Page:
The overseas branches are similarly active. The Australasian branches get together every two years for a convention and in north America AGMs of the American and Canadian branches have been held separately or as joint events.
Romney Marsh, Kent, 2006
Avignon Pont St Benezet, 2008The society organises several visits each year which have a Ricardian connection or are related to the fourteenth and fifteenth centuries. However, sites of historic national or international interest, such as important Roman remains or the Normandy beaches, are not ignored.
Caerphilly Castle, Welsh Marches, 2002
Bruges, 2012The visits fall into three categories, day trips by coach where we rendezvous at the Embankment, London; an annual long weekend trip by coach or train to our central location with days out by coach from a local company. Members are also welcome make their own way to the central location and join up with the main party.
We also organise Continental visits which start from London and our most frequent destinations are in France or Belgium, often drawn by names of past conflicts—Poitiers, Crecy, Agincourt or Waterloo.
The raison d'être of the Richard III Society is to research into the life and times of King Richard III.
The management and delivery of the Society’s research agenda is the responsibility of the Research Committee. Collectively the committee provides a wealth of skills, knowledge and experience in late medieval studies. Its responsibilities include:
Through its research community the Society has recently completed its third major research project, concerning fifteenth century wills and is about to embark on its fourth wills project. Wills are a very important source for details of medieval life and for genealogical details of the testator and his family. There is still a lot of research to be undertaken on fifteenth century life and a number of projects have therefore been funded by the Society, this includes funding for the Inquisitions Post Mortem from Richard's reign and a transcription and translation of the original Latin version of Polydore Vergil's History of Richard III.
The first three research projects have been printed and can all be purchased through the Society:
The Society's academic achievements fall into two main categories, its publishing programme and its support of education and the learning of history.
Education and Learning
One of the most important assets that any organisation possesses is its reputation, in other words its public image. Organisations whether they be government, industry, charities or societies spend a tremendous amount of their time and resources, in not only promoting their images publicly, but just as importantly, managing them too, this is what is termed Reputation Management.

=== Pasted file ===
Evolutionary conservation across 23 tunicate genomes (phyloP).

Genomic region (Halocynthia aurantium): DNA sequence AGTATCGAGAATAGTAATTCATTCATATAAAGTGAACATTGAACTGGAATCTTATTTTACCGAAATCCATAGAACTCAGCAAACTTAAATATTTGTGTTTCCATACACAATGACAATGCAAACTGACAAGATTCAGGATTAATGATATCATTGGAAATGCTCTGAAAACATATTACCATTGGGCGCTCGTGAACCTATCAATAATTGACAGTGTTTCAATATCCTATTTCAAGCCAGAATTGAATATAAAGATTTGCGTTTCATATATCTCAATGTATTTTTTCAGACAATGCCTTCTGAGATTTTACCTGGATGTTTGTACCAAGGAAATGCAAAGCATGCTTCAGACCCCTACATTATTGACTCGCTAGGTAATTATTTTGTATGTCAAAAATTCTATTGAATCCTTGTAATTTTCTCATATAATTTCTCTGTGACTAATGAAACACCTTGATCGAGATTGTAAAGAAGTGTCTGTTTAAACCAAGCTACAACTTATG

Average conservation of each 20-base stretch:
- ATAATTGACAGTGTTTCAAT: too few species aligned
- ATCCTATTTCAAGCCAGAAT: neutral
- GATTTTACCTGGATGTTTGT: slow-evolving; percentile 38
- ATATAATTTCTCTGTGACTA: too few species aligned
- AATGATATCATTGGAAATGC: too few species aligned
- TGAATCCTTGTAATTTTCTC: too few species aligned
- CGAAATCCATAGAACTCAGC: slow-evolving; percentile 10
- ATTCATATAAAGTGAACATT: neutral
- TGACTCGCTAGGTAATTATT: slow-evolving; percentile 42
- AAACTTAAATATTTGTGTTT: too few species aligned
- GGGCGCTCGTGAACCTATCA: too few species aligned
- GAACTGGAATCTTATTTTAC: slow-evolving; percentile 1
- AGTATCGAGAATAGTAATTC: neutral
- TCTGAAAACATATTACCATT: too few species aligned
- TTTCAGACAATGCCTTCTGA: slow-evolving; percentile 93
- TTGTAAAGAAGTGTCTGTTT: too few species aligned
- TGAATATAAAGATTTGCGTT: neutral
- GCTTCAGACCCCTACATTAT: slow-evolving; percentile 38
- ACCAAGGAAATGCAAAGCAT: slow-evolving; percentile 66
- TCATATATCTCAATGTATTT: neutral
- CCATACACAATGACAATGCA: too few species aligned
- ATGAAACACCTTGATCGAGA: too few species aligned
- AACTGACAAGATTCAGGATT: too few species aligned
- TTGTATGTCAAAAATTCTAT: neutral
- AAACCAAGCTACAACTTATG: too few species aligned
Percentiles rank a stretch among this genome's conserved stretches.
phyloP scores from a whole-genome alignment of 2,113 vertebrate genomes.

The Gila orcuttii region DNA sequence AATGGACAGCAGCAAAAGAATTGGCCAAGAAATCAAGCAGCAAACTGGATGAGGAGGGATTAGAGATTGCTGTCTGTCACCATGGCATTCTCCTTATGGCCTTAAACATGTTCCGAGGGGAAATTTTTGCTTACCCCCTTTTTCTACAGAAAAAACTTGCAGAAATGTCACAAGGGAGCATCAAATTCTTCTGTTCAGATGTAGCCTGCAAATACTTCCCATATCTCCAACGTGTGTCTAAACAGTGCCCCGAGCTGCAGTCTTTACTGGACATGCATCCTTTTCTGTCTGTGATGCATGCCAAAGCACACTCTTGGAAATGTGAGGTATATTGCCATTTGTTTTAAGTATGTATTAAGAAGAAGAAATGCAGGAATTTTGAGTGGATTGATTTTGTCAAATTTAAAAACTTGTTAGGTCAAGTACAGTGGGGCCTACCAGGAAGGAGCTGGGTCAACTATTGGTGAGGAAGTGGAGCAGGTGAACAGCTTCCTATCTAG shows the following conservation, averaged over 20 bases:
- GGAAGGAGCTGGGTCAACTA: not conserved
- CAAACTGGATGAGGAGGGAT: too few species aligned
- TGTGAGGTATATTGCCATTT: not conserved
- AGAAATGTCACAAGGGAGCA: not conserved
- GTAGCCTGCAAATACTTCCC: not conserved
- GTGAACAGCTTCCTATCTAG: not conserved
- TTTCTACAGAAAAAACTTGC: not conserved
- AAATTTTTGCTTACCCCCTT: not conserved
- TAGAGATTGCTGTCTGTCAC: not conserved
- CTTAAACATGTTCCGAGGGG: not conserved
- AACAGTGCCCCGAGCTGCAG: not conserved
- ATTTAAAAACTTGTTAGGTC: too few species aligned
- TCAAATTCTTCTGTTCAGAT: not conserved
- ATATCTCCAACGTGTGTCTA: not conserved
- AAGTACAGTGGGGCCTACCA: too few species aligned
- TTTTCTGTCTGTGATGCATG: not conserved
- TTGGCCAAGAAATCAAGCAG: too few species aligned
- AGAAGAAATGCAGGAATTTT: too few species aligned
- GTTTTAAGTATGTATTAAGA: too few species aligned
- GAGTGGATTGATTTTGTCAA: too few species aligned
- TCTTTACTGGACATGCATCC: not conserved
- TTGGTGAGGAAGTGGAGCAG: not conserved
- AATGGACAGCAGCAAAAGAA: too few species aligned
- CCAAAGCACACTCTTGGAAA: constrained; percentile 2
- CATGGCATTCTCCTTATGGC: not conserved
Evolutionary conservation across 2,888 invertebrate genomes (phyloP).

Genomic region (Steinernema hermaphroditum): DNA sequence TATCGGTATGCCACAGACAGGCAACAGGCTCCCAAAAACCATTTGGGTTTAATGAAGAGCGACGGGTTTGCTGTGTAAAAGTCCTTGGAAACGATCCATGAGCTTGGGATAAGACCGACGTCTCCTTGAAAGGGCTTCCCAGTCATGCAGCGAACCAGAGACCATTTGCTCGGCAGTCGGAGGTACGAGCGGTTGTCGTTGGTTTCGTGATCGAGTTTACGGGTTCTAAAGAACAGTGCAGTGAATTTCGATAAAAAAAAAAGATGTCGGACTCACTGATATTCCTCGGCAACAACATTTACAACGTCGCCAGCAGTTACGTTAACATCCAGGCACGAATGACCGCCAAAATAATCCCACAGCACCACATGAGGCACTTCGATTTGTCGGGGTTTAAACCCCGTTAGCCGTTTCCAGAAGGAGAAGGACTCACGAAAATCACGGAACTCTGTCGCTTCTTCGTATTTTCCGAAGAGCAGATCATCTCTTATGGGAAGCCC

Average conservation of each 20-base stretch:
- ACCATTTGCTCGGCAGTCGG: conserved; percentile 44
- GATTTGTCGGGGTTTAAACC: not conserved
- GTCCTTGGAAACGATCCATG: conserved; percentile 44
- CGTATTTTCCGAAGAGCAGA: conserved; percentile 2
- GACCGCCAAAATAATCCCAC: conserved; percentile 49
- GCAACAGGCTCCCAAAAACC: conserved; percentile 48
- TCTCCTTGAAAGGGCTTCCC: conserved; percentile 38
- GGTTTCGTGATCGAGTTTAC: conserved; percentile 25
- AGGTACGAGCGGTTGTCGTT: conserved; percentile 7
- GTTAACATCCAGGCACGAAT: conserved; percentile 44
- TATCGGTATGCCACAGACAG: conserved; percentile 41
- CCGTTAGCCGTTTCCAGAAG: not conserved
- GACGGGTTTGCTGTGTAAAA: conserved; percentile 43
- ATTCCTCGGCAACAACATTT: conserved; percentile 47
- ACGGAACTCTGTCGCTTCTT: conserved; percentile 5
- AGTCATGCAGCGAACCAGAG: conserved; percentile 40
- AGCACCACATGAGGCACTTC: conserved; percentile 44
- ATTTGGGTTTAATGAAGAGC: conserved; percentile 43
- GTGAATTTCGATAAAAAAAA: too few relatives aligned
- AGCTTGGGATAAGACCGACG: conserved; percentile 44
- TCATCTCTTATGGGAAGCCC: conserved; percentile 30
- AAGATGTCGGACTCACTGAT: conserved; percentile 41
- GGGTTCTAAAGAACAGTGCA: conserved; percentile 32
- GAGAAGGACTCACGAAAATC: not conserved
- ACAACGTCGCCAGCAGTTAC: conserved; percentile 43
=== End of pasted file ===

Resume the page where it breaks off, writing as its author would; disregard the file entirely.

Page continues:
How is reputation management undertaken? Most obviously the media in all of its forms, however dealing with the media can be a minefield and has to be carefully managed. Contrary to the perception of many people the media is not a public information service it is a business and therefore it is important to understand its aims and objectives.
In order to achieve its aims the media can often manipulate information or stories in order to heighten drama which catches public attention which in turn raises reading or viewing figures which translates into increased advertising revenue.
Dealing with the media is a skilled business and therefore the Society has nominated public and press relations officers to deal direct with the media. Failure to channel media contacts through public/press relations officers could result in embarrassment at the very least, or at worst, actual harm to the Society's hard earned reputation.
The Society is active in celebrating milestone anniversaries, of King Richard and his family, of the Society, and initiating and supporting the erection of memorials in many buildings and localities associated with Richard and the House of York. The Society also supports restoration and conservation work to the fabric of many churches with Ricardian connections under the auspices of the Ricardian Churches Restoration Fund. A selection of the commemorations are:
HRH The Duke of Gloucester
KG GCVOIn 1980 HRH the Duke of Gloucester became the Society's Royal Patron.
The patronage brings tangible benefits to the Society and, together with our achievements in many other fields, gives us gravitas. It is also further evidence of our viability and status as a serious historical society.
Over the past thirty years the Duke of Gloucester has attended many Society events; initially these were focused on the 1983-5 Quincentenary celebrations.
In 2003 he attended the launch of Anne Sutton's Festschrift at the Society of Antiquaries and gave a short speech acknowledging her 25 years as editor of The Ricardian. He also used the opportunity to emphasise his pleasure at being the Society's Royal Patron.
In 2004 the Society acknowledged the 25th anniversary of the Duke's patronage with a celebratory event held at the College of Arms.
In 2010 he attended a service at Fotheringhay Church to commemorate the 550th anniversary of the Reburial of Richard III's father, the Duke of York. He paid tribute to the work of the Society.
We remain grateful for His Royal Highness's continuing support and commitment to the Society and its aims.